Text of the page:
Leaders everywhere are adapting their organizations to make them far more robust when faced with crisis events like COVID-19. Caught unprepared by the current pandemic, many are now focused on proactively securing tools and resources that can perform continuously regardless of external shocks. This approach isn’t simply about preserving productivity; in a crisis, operators should be devoting their attention to the larger problem, not scrambling to keep the lights on.
Robots manufacturing widgets in a factory may leap to mind when we talk about automation, but today’s healthcare revenue cycle is both more complex and more dynamic. Put more simply: it’s hard, and it’s always changing. True automation provides an operational fail-safe during a crisis, not another problem to manage.
#3) How Do I Mitigate Financial Risk For My Health System By Fundamentally Restructuring My Operating Costs?
As the ranks of unemployed Americans approaches 40M (at this writing), health systems are preparing for a significant (and likely unfavorable) shift in payer mix. As of May 2020, the self-pay payer mix has increased by 8.4% nationally(7). This transformation of the reimbursement landscape will accelerate the collapse of the commercial insurance cross-subsidy and intensify existing efforts to not simply reduce, but dramatically restructure operating costs. Attempts to stave off hard decisions using either investment income (which made up nearly half of hospital net margin over the last two years (8) or M&A will be, at the very least, more complicated and fragile than in recent memory. Healthcare leaders must address their operational inefficiencies, and quickly.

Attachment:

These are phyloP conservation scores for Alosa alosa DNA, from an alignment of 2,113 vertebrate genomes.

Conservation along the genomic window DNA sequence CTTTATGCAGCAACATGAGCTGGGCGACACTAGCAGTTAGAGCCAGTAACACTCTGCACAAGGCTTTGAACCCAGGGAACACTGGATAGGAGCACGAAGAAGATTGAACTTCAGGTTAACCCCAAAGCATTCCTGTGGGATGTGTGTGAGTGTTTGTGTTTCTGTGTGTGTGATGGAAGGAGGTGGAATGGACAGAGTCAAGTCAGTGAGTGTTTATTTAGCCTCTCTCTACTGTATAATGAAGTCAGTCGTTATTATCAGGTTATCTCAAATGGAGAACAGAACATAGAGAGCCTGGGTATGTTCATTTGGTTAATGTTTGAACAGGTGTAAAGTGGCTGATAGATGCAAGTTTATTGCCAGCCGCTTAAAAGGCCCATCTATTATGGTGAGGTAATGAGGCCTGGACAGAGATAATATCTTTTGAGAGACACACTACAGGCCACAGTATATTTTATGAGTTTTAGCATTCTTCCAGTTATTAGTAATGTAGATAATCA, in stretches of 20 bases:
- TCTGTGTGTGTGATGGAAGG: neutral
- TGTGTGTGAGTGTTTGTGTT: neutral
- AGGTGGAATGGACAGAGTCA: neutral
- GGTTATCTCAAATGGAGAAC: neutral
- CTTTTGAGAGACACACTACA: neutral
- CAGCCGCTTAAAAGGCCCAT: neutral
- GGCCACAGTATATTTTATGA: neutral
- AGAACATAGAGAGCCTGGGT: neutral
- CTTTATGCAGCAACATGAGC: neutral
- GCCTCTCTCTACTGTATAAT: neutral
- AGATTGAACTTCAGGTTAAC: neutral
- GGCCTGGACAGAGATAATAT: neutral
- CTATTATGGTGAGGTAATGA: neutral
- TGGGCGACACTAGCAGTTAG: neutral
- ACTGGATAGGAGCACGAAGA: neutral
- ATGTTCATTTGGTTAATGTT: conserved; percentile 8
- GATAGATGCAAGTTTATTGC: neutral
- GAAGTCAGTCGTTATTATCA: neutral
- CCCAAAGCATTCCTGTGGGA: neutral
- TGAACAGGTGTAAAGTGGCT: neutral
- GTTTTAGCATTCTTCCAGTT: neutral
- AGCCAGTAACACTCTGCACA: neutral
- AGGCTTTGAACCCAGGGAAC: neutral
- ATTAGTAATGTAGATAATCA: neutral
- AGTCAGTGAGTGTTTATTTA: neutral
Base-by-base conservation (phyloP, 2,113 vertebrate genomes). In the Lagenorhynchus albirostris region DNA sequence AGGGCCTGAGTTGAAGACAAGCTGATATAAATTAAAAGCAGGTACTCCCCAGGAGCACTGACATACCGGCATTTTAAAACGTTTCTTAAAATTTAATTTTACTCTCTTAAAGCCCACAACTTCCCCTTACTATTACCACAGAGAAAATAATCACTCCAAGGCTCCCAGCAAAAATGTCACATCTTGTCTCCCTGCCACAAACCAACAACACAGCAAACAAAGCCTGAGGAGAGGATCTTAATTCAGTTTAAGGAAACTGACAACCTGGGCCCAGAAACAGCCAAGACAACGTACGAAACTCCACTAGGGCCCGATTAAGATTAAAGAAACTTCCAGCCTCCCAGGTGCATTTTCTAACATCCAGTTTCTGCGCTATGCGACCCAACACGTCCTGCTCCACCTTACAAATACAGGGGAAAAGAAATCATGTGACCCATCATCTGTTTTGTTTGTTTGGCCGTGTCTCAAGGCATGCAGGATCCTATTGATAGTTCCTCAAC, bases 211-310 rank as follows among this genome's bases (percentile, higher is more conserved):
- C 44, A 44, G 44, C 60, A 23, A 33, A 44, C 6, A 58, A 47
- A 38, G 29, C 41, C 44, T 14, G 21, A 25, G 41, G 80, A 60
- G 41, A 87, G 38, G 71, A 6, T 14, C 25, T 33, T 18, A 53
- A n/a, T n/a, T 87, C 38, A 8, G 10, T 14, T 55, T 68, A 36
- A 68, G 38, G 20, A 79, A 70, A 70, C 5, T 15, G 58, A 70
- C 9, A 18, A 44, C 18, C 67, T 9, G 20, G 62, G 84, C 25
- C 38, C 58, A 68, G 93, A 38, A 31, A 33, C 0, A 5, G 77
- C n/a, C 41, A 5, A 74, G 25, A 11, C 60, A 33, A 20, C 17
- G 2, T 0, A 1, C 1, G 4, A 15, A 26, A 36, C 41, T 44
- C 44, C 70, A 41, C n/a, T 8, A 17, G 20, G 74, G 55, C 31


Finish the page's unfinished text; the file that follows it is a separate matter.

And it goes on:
Again, automation and AI hold great promise for the hospital revenue cycle, but only if vendors can deliver flexible and robust automation based on shared value. Too often, hospitals and health systems have found themselves investing in technology based on delivery of the product versus delivery of the promised outcome. Don’t buy the bot, buy the result.
Savvy readers will greet Automation and AI with raised eyebrows, and with good reason. According to Google Trends, the term “artificial intelligence” hit peak popularity in late January 2018, and the healthcare industry is now awash with vendors who have effectively reduced AI to a marketing buzzword.
Though the temptation to write off these technologies as hype can be strong, it must be resisted. Healthcare and revenue cycle leaders are climbing the educational curve regarding automation, AI, and machine learning, but they also have one (perhaps surprising) ace to play when faced with hype vs. reality: last mover advantage. Healthcare is a notoriously slow adopter, and while this characteristic is often cited as an industry weakness, it can be a strength.
We can learn from the mistakes of our out-of-industry brethren (and sistren!), especially when it comes to the early iterations of automation. Older technologies like robotic process automation (RPA) have been pushed beyond their intended capabilities, resulting in inflexible and brittle automation that is hard to scale and expensive to maintain.
A Final Word
At the end of the day, healthcare’s greatest enemy isn’t overhyped technology. It’s organizational inertia. In some ways, this tendency to wait makes sense. But in a world experiencing rapid, significant, and lasting change, doing nothing starts to look paralytic instead of conservative. We absolutely need human talent, and we need humans focused on the highest-value work. But we also need to remember that progress has always been driven by people embracing new tools that expand and extend our capabilities, whether that tool is a dusty bicycle or the latest tablet. We ignore these tools at our peril.
Sean Lara is Managing Director of Business Development at Alpha Health.